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Saturday 11 February 2012
Letters: The rising cost of energy
Ways to curb the rising cost of energy
Political pressure is growing on the Government over the public's number one financial concern – the rising cost of energy bills.
As the campaign launched by Compass in The Independent yesterday argues, with the average dual fuel energy bill having increased by 75 per cent since 2004, more action needs to be taken at a time when incomes are squeezed.
However we have to ask whether the quick fixes called for by the campaign are the answer. It is not clear what a windfall tax will do to stop underlying problems in the market, such as the overcharging of consumers who won't switch to a cheaper supplier. It is also misleading to blame the huge rise in prices solely on the Big Six's profits, when we know that wholesale and distribution and policy costs have driven over 87 per cent of the price increase since 2004.
The real issue is where the profits are being made. Ofgem's research shows that between 2005 and 2008 the Big Six's total net profits came from 48 per cent of their customer base – largely those still with the same supplier since before market liberalisation. These customers are being overcharged to subsidise cheap offers for customers who switch suppliers. Though some suppliers have stopped this practice, others continue.
We need to remove some of the more inequitable and anti-competitive practices to remove barriers to new entrants to the market and extend competition. This will help improve market efficiency and exert downward pressure on prices. If after this the market is still failing to deliver any benefits of competition to the vast majority of consumers, then there would be a strong case for more fundamental review of the market.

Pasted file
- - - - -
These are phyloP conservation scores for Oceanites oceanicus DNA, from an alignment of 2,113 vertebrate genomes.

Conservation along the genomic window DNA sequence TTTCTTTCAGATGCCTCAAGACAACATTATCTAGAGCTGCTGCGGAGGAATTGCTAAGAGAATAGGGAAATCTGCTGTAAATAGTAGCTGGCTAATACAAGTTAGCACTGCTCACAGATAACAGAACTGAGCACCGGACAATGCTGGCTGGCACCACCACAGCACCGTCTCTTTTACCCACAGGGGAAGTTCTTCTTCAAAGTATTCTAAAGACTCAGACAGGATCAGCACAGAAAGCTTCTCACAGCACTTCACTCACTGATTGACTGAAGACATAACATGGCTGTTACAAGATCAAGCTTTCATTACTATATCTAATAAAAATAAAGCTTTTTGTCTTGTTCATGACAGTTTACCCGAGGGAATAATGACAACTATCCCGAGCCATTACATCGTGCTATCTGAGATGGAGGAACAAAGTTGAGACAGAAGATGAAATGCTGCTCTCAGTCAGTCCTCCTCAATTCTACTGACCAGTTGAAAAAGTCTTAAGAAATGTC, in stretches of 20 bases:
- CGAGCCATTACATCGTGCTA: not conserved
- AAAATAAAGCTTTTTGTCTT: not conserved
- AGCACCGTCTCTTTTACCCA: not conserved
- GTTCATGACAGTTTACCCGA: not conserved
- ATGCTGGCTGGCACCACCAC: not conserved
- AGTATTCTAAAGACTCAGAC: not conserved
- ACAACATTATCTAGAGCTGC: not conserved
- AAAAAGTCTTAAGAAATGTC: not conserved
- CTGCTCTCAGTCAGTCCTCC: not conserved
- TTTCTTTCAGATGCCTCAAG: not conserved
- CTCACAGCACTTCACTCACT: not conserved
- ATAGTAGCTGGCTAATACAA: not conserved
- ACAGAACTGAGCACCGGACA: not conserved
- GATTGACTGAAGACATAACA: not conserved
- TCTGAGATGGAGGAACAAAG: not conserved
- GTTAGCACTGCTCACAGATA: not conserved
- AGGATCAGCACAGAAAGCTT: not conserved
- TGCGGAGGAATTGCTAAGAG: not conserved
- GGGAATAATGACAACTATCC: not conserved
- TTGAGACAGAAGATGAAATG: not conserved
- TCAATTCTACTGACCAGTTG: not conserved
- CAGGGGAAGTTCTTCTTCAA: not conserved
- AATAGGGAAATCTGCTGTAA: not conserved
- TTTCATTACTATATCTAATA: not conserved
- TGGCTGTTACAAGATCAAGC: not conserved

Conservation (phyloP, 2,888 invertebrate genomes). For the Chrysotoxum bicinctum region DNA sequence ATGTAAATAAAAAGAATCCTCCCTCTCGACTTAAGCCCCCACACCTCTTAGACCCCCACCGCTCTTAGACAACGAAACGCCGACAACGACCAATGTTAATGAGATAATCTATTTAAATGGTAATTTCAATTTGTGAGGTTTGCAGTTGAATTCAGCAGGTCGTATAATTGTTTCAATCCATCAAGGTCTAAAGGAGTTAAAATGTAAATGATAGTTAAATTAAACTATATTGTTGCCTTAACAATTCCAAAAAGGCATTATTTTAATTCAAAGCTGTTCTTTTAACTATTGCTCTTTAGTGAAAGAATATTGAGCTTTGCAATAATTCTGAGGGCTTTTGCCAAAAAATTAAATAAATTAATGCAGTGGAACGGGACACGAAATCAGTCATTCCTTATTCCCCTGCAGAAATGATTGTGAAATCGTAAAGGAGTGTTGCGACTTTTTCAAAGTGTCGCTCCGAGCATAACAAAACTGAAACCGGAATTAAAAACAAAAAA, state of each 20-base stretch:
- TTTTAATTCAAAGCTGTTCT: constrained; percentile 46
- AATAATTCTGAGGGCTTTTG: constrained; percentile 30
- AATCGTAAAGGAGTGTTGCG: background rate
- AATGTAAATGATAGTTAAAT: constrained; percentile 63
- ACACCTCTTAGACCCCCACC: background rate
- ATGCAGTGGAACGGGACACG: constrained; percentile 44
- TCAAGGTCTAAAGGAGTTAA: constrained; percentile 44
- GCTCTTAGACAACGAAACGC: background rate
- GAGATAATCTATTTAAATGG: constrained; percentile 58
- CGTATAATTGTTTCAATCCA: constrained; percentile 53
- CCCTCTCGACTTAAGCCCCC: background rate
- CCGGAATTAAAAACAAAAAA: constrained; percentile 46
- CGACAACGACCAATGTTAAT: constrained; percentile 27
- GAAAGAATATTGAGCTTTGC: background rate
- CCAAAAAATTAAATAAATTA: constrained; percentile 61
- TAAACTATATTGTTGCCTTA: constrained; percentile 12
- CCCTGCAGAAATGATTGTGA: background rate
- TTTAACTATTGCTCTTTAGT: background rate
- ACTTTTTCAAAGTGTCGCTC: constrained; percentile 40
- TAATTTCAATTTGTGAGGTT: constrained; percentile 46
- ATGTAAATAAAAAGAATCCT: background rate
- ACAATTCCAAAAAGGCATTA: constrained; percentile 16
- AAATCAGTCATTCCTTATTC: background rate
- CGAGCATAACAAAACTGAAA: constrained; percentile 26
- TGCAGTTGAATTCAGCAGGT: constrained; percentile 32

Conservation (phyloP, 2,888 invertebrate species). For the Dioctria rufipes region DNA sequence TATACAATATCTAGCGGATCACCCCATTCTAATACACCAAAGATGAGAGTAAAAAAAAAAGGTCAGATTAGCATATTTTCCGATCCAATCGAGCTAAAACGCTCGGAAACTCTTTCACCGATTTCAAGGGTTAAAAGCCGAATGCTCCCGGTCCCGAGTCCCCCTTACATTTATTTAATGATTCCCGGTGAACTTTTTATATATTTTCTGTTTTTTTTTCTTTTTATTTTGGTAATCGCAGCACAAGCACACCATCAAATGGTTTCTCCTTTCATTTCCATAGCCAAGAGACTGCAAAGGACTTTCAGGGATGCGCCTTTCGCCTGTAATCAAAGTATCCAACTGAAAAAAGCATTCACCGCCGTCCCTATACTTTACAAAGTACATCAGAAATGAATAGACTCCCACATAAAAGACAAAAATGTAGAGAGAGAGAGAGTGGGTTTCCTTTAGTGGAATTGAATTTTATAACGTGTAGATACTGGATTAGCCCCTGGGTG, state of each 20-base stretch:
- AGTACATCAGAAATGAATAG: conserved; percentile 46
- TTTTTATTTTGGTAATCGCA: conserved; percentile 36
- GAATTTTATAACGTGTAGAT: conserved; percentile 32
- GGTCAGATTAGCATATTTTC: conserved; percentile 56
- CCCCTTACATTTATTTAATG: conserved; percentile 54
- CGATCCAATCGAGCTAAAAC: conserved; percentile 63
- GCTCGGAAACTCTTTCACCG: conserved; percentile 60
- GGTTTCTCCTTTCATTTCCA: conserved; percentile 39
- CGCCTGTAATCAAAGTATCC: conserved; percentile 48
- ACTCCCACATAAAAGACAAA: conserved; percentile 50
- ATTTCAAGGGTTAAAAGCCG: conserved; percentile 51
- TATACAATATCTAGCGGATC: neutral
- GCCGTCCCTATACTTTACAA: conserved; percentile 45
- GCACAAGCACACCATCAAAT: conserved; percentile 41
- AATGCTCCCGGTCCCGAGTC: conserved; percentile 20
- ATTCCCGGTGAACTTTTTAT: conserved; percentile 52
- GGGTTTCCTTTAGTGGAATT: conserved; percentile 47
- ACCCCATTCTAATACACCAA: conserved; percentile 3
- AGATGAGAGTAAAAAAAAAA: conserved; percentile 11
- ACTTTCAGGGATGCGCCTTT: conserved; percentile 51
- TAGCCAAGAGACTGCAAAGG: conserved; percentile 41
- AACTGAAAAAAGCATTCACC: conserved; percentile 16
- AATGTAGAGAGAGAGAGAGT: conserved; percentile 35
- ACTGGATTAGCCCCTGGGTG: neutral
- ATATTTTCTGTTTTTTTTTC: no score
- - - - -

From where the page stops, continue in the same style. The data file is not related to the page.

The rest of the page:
Senior Research Fellow, Institute for Public Policy Research, London WC2
The cost of energy is an important matter, and energy companies recognise that it is a pressing concern for many households in these difficult financial times. There is a need for intelligent and informed debate. It is disappointing therefore to note how your newspaper appears to have selected out-of-date and misleading figures for the front page article on energy profits.
The latest data, published just last week by Ofgem, found that the rolling average annual industry profit from supplying gas and electricity to the home was £80 a year, on an average bill in the region of more than £1,300. An independent analysis, from NERA Economic Consulting, which looks at the costs in more detail, puts the figure at £50 per dual fuel customer, which is 4 per cent of the household bill.
Close scrutiny of company profits is understandable at a time when global energy prices have been rising – as supply struggles to keep up with growing demand – and consumers want reassurance that prices are fair. Just under half of the average household bill at the moment is made up of the costs of the energy used. The remainder consists mainly of costs imposed by energy regulations and government policy, such as investments in energy infrastructure, social initiatives and environmental obligations.
There are pressing challenges ahead for Britain, with the need to attract some £200bn of investment to this country to replace ageing power stations and to ensure we have reliable, low-carbon energy supplies for the future, while keeping bills affordable. Readers of The Independent will expect a fair and balanced assessment of the challenges and the solutions.
Chief Executive, Association of Electricity Producers
Chief Operating Officer, Energy Retail Association, London SW1
Is there really fuel poverty? For the majority of people, heating and lighting are easily affordable. We have patio heaters, tumble driers, and widescreen TVs.
People who can't afford to heat their homes do not need cheaper energy; they need more money. And some of that money should be in the form of grants for insulation and new doors and windows; the energy wasted from our houses, particularly those occupied by poorer people, is unacceptable.
The result would not be just warmer houses, but a slower growth of national power consumption, saving generating and infrastructure costs. But the energy producers and energy suppliers are separate companies so there is no strong incentive for conservation.
If the Government gave as much priority to restructuring the energy industry as it does to culling badgers and building high-speed railways, the suffering you describe could be cured.
Your eminent contributors to the energy debate could, perhaps, also have considered the tariff system operated by the energy suppliers. The unit charge rate up to a certain level of consumption is higher than subsequent usage. Reversing this would help the poorer and lower-usage customer, while those of us who can better afford it pay more, not less, And is it really ethical to encourage consumption of energy in these times?
National game or national blight?